The owners of the 200,000 computers in 150 countries affected by the WannaCry Ransomware should not pay the $300 to $600 in Bitcoins being demanded by hackers. The former chief executive of the Internet Industry Association, Peter Coroneos, cited two reasons for not paying the amount asked by the hackers.

The first reason is a matter of principle which is to always say “no” so as not to perpetuate bad conduct. The second reason is the hackers could not be trusted with keeping their end of the deal. A Telstra cybersecurity report in 2017 found that one in three organizations in Australia hit by a previous ransomware attack did not recover their files despite paying the ransom.

Paying the ransom is a dubious choice

The report said 60 percent of organizations in Australia suffered from at least one malware attack in the last 12 months.


Of the 60 percent, 57 percent paid the ransom, but only two in three gained access to their files again, The Guardian reported.

Coroneos said that paying the ransom is like rolling the dice and the victim’s chances are not good. It makes paying up a dubious choice because it does not come with a guarantee that the hacker will release the files and makes the victim a soft target since it boosts their chances of being attacked again in the future.

Malware attacks are random

For ransomware victims whose files were released after payment of the ransom, he said it should be used as an opportunity to consider boosting their cybersecurity practices as their top priority. Coroneos admitted there are risks that come with not paying the ransom especially for computer owners who do not backup their files or have recovery strategies in place.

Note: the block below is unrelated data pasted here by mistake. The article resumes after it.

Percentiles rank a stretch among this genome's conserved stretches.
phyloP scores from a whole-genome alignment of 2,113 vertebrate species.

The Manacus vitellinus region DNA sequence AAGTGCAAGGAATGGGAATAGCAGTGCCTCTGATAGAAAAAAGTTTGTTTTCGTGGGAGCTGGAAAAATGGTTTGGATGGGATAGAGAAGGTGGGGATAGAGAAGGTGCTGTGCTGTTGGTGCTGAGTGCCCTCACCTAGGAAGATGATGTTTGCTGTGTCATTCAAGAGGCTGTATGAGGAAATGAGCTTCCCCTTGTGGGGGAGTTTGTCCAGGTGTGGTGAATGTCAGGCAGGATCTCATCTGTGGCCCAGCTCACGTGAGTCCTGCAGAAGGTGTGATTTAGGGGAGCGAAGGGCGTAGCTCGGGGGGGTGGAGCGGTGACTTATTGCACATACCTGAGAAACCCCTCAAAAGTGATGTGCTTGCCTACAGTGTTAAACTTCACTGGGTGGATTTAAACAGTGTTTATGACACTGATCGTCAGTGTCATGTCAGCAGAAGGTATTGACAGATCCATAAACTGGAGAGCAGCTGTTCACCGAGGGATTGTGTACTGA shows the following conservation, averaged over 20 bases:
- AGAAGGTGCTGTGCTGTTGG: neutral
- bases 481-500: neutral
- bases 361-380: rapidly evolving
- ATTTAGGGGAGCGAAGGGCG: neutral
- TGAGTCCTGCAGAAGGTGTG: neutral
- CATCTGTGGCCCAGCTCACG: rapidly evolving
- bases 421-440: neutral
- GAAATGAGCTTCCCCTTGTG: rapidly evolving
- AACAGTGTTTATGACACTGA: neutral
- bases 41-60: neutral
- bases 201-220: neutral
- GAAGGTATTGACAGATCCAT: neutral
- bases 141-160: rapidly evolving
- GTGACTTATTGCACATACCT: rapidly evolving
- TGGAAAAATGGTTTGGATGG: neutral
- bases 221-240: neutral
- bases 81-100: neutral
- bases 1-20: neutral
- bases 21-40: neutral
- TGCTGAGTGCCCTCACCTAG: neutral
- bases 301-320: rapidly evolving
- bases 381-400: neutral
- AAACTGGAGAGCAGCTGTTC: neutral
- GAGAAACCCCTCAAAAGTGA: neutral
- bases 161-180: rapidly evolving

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Another cyber Security expert, Trevor Long, technology commentator, noted that while attacks like the WannaCry Ransomware are common, hackers often do not have a specific business or person as a target because their approach is random. Most victims are the unlucky ones who have the misfortune of clicking a malicious link or downloading an infected content.

Cyber security firms link malware with North Korean group

While some reports identified the hacker group Shadow Brokers as the culprit behind WanaCryptor 2.0’s spread, Reuters reported that Symantec Corp. and Kaspersky Lab, cyber security companies, are looking into technical evidence and investigating if a North Korean hacking group is involved in Friday’s cyberattack.


Some codes in an older version of the WannaCryRansomware were also used before by the Lazarus Group, reportedly based in Pyongyang, which explains why the two companies are looking further into the connection of North Korea into the attack.